I have seen several of his shows and they all contain tricks that would convince you that Brown has “real” psychic powers (the payouts at the dogs, the word in the wine bottle, the PIN, the guy in the jail cell) except he says he has none.
Simon Singh’s piece quoted above is no surprise as Singh is a professional rival of Brown. The idea that Brown is being “tricky” by using magic is nonsense - Brown had a successful career as a magician before deriving his current act. He has written magic books that explain many of his current tricks.
The point of the lion thing was that people would pick a lion, in spite of it being a plains animal, and not a jungle animal. And well, there certainly are people who have played Russian Roulette for real. So I don’t think saying nobody would do it is a very logical statement. And people take risks all the time; David Blaine could certainly come to harm with some of his “endurance tests”, and people get hurt all the time by overestimating their own skills and talents - even professional entertainers. Siegfried and Roy, anybody?
That said, I don’t believe it ever would have aired had it gone wrong. Which I guess was why the ending was the least fascinating part of the show - I knew he wasn;t gonna buy the farm at the end of the program.
And in regards to the article, the author seems pretty confident that all of his tricks are mere “magic tricks” and yet fails to offer any evidence of this for several of them - only pointing out that no one can figure out how they’d be possible, but not offering explanations as to how Derren might have been manipulating the results.
Skill-wise, he is a standard magician and illusionist. Never does anything every other decent magician couldn’t do, including exploiting the medium of television to its limit.
But his gimmick is excellent - just to emphasise the control an illusionist has on his audience. There’s nothing new about what he does, but by a combination of psychobabble, intense control of the edited videotape, acting ability and basic dishonesty he just makes us go “wooo! you made me think stuff!”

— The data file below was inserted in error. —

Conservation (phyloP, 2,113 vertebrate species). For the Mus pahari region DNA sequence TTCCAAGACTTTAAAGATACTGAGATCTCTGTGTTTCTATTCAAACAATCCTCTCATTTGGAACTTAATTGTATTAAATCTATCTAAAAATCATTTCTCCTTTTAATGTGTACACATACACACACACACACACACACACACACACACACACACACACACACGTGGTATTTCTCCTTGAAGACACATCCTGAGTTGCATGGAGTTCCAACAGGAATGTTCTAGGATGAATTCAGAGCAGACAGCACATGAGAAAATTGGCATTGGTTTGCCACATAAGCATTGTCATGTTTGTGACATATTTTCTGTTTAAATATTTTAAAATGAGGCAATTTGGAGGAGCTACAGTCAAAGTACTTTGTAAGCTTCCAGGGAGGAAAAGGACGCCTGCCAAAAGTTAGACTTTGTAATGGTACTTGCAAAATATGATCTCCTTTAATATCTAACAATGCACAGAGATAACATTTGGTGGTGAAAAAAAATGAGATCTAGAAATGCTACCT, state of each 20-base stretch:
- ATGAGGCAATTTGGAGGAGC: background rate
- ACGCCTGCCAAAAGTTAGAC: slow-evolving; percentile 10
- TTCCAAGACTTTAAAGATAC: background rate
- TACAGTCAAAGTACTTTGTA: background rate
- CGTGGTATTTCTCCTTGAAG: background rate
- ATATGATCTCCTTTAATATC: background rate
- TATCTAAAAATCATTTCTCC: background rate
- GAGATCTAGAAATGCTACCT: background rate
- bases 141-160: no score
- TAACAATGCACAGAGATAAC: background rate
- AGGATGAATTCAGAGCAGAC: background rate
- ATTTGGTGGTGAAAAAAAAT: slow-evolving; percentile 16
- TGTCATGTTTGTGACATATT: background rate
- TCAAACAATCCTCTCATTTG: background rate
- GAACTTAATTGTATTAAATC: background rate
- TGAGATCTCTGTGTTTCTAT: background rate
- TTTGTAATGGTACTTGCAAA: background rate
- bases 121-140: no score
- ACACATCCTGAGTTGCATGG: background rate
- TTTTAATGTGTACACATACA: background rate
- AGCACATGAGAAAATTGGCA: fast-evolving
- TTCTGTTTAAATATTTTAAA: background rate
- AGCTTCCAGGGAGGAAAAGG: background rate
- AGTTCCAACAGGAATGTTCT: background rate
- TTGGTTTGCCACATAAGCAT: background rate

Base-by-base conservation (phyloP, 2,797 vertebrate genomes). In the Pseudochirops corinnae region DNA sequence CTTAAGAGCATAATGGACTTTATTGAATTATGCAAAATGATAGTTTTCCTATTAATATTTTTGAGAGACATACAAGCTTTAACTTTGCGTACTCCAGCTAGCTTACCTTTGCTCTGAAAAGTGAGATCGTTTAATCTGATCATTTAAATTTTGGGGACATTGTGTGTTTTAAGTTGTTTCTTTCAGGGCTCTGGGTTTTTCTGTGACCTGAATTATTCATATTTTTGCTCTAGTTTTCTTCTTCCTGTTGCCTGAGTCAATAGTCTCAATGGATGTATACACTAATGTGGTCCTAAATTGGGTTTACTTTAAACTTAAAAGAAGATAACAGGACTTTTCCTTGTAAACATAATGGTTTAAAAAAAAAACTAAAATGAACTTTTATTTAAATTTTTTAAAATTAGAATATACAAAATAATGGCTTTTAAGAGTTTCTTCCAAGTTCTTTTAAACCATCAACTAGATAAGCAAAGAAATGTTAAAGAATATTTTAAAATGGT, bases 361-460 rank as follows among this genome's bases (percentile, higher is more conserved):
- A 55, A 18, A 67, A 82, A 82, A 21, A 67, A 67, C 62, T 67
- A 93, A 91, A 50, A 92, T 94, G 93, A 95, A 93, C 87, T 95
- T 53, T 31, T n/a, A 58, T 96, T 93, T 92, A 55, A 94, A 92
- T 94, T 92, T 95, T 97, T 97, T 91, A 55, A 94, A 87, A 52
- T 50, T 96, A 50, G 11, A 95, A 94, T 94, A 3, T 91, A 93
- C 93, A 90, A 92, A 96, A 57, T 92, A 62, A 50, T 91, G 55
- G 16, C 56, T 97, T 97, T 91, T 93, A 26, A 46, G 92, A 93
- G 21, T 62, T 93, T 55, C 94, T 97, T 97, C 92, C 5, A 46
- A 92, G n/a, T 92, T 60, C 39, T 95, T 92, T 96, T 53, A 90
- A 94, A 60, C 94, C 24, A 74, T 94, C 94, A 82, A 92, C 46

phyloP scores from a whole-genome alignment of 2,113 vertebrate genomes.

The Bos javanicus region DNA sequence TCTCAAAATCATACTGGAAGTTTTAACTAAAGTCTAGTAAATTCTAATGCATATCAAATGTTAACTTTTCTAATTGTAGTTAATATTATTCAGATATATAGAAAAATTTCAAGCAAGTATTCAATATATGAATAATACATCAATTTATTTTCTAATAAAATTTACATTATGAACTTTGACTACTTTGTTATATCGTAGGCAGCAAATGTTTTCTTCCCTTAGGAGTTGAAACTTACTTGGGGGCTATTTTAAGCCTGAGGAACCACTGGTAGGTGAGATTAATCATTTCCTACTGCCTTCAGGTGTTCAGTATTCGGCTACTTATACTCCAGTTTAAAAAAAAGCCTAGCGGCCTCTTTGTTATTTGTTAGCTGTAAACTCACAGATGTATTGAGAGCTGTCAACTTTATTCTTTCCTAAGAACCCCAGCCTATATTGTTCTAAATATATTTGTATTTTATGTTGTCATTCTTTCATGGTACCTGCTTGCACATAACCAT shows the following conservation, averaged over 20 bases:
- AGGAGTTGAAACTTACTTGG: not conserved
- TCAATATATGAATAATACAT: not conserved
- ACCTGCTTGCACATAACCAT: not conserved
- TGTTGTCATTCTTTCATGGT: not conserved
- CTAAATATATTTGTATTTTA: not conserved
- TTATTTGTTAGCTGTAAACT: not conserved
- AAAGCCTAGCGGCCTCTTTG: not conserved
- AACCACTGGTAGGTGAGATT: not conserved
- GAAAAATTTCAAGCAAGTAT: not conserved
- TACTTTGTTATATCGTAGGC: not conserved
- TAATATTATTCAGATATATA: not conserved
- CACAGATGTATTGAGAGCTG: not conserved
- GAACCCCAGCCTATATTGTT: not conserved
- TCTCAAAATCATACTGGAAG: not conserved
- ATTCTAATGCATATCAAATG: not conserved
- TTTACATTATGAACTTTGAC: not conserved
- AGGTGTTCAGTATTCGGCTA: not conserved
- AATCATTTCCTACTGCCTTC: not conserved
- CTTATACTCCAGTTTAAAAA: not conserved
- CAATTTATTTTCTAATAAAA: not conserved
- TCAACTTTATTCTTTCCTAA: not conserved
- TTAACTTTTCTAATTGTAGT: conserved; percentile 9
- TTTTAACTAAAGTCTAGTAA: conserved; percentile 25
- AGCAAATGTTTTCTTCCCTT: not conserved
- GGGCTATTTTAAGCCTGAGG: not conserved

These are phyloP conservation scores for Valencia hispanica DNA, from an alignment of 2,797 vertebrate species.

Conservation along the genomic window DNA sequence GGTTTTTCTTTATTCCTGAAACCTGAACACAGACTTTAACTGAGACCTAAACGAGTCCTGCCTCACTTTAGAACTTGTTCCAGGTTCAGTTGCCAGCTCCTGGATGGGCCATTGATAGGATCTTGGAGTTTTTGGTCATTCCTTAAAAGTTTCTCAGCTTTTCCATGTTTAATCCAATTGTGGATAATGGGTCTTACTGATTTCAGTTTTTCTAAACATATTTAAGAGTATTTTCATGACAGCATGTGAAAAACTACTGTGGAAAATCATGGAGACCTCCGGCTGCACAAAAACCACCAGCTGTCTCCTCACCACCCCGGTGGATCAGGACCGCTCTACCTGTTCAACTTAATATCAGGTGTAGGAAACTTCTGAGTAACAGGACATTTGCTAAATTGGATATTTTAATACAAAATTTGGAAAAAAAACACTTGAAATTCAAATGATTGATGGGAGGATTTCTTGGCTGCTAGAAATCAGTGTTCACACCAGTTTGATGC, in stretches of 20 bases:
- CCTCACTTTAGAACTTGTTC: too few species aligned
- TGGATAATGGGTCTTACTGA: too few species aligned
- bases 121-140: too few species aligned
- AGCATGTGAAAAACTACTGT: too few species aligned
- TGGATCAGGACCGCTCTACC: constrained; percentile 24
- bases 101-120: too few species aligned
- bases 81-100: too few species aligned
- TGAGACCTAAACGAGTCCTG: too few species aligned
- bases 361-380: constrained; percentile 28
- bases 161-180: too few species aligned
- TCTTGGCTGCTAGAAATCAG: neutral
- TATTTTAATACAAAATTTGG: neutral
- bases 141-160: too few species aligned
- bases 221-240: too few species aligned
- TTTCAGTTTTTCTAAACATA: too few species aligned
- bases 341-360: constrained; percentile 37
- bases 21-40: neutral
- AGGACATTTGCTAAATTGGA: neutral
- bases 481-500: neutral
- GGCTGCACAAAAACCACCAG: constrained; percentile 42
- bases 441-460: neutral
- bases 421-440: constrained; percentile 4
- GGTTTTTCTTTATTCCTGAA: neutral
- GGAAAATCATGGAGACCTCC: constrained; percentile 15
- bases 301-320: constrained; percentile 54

There’s NOTHING wrong with this, because it’s a SHOW. He’s no more dishonest than a magician who calls himself “The Amazing…”, or who plays music during the act.
Basically, people’s occasional annoyance with Brown is not based on his being adept at the advanced sleight of hand and such involved in magic. People get annoyed because he doesn’t guess people’s dogs’ names because he can read their facial tics, which he claims, but because he has the sense to get a researcher to do a background check on the people coming on the show.
However, in my view there’s nothing wrong with that. Times change and it’s all part of the show. It’s not like he gets someone and says “Is your dog called Basil?” and then claims the applause. He puts a very great deal of showmanship and class into the act, and he does a lot of confusing stuff to his guests and his audience. This is really as far as the psychological manipulation goes, so that when he actually reveals the dog’s name, it’s more impressive and worthwhile. The “jungle animal” bit was not cool because of its very basic understanding of the most popular wild animal - it was cool because it was funny. The only people who are really, truly being led around by psychological manipulation are we, the audience. And that’s what we pay for! IT’S A SHOW!
Oh, I know. The “trick,” if one can call it that (I think I would be more observation rather than trick), just struck me as funny in this instance. I’ve received e-mail spam and the like that challenges the reader to “think of a color and a tool.” The gambit is that a high percentage of people will quickly respond with “red hammer,” enabling the spammer to engage in a bit of “mind reading.” The “lion” bit is funny because so many people would automatically respond to “name a jungle animal” with “lion,” even though their answer is incorrect!
OK, yeah, it may be going to far to say that nobody would play Russian Roulette. Maybe I should have put it as “nobody who knows what they’re doing, and doesn’t have a death wish” would play it. David Blaine doesn’t come to harm with his endurance tests because he knows what he’s doing, and has put checks and balances into his act to bring it to a halt in case something untoward happens. Siegfried and Roy…well, it brings to mind the adage that one should never work with animals or small children. But no gun safety officer would permit Russian Roulette for the sake of entertainment. The gun was surely gaffed. Not that it wouldn’t make for a great spectacle, that I don’t doubt.